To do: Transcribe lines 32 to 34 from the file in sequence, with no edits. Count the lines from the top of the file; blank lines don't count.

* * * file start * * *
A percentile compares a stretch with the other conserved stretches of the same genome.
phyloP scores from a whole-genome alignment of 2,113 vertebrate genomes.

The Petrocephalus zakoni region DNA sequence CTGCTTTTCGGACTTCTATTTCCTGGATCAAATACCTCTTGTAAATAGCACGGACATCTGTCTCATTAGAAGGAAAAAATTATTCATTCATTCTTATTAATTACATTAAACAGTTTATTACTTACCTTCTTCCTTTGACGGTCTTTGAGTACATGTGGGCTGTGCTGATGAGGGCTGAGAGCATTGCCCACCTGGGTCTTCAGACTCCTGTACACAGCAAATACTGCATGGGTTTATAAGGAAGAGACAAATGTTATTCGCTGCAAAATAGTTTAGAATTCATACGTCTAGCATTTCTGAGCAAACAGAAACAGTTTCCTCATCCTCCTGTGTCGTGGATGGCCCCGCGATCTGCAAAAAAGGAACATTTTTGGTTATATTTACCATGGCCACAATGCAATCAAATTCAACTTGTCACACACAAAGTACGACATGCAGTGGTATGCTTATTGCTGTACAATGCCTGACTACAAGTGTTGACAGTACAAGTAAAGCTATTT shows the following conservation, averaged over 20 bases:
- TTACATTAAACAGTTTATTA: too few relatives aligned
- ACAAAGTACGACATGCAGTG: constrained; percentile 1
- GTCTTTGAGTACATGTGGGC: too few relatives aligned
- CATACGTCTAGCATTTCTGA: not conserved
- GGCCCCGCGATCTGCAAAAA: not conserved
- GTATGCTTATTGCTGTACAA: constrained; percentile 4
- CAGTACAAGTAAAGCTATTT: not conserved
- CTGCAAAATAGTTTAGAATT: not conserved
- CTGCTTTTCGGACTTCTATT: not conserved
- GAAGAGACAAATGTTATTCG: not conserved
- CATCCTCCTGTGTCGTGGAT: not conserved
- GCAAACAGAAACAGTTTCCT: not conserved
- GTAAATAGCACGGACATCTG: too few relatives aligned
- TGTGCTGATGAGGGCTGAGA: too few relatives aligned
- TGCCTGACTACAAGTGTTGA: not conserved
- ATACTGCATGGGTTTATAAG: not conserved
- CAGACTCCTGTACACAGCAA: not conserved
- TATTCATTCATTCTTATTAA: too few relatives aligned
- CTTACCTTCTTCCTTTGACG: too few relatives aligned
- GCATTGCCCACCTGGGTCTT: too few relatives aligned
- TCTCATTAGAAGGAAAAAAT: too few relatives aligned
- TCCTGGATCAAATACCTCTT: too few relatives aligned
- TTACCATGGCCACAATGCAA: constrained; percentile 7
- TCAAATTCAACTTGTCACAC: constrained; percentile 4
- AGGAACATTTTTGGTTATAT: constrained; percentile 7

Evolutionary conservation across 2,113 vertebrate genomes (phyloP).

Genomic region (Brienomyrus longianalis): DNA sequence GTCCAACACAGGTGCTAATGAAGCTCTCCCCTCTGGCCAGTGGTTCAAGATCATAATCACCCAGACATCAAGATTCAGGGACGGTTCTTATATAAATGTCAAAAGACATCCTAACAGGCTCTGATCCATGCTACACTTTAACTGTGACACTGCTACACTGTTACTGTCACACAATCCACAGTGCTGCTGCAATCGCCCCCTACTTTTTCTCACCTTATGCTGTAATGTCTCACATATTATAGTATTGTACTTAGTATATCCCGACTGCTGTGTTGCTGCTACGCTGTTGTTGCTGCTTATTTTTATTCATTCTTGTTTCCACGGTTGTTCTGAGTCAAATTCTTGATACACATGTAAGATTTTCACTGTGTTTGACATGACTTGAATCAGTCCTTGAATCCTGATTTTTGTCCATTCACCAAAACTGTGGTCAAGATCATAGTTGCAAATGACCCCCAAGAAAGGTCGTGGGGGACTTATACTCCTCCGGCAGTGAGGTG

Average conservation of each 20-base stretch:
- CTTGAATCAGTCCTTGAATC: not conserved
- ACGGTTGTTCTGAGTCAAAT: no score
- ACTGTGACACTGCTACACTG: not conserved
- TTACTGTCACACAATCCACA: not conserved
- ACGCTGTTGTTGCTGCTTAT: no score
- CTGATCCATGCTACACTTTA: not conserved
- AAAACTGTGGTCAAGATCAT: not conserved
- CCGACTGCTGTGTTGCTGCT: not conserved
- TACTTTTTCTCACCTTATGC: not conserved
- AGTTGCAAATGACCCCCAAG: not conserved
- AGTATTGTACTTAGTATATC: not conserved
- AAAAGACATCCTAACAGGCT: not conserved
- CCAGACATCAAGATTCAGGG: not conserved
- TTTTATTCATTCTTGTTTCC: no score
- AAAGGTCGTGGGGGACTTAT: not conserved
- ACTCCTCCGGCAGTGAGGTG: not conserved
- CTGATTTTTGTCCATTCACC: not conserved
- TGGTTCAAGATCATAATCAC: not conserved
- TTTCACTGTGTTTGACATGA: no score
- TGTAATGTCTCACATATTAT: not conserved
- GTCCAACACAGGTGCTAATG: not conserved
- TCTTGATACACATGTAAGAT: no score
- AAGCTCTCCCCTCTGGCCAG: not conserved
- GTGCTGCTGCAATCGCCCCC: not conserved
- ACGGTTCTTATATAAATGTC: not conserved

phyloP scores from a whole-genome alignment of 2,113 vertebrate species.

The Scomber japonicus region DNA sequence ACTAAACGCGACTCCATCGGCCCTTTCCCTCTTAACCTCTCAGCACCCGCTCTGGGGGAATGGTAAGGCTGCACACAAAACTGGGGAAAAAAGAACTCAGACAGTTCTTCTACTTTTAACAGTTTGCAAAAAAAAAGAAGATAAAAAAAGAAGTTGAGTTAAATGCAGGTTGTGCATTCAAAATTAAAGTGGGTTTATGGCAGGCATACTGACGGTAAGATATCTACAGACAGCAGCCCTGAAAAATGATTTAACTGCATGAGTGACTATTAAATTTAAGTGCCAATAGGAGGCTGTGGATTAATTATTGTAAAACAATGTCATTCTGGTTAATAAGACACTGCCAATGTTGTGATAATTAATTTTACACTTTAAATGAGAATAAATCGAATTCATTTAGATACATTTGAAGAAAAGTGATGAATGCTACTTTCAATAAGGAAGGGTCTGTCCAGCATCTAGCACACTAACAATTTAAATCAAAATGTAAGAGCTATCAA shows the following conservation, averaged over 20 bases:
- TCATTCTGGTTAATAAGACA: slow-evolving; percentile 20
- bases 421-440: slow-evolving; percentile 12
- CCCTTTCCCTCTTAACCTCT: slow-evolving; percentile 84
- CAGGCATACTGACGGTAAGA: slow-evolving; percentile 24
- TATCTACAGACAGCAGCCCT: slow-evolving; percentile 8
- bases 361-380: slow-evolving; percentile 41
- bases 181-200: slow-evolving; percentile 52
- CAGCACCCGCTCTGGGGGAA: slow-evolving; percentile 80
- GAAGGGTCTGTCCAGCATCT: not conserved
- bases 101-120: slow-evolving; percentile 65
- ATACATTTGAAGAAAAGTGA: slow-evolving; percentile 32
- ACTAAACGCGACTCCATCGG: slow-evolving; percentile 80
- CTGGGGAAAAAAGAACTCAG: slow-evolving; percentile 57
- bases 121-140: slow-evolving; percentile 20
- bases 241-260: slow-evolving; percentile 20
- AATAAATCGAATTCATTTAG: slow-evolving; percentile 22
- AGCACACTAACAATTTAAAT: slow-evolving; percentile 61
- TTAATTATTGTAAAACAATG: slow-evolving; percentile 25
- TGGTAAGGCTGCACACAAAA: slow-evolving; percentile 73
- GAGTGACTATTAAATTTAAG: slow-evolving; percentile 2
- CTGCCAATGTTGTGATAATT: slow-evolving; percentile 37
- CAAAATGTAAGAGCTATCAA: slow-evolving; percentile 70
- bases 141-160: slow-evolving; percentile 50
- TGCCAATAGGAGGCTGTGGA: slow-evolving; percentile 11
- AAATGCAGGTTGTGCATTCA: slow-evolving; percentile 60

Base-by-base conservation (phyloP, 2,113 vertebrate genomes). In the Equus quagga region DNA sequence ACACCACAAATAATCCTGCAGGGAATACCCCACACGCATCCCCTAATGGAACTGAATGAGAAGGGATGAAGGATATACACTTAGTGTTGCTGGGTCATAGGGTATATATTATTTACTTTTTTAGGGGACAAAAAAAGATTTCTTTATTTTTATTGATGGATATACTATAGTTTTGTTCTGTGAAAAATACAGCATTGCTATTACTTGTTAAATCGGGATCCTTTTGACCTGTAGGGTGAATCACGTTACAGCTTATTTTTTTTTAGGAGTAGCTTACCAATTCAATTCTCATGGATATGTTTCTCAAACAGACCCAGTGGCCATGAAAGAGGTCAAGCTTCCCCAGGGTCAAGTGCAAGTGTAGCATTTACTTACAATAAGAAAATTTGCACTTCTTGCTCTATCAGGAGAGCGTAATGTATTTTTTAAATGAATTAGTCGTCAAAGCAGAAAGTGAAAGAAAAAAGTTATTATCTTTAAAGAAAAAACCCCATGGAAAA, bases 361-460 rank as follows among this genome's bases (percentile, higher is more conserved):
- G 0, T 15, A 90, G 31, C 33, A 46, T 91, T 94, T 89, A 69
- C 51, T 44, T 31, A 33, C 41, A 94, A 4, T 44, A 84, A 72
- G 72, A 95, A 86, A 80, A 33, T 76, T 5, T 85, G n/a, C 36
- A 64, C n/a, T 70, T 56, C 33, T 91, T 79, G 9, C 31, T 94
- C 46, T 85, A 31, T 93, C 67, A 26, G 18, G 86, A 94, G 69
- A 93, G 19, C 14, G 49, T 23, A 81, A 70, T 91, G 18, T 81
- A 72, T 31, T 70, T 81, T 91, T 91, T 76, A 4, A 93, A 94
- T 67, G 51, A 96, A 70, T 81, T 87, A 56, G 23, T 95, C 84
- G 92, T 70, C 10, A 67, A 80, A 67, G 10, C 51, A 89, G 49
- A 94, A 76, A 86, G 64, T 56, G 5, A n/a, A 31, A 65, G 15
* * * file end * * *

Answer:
- CTTGAATCAGTCCTTGAATC: not conserved
- ACGGTTGTTCTGAGTCAAAT: no score
- ACTGTGACACTGCTACACTG: not conserved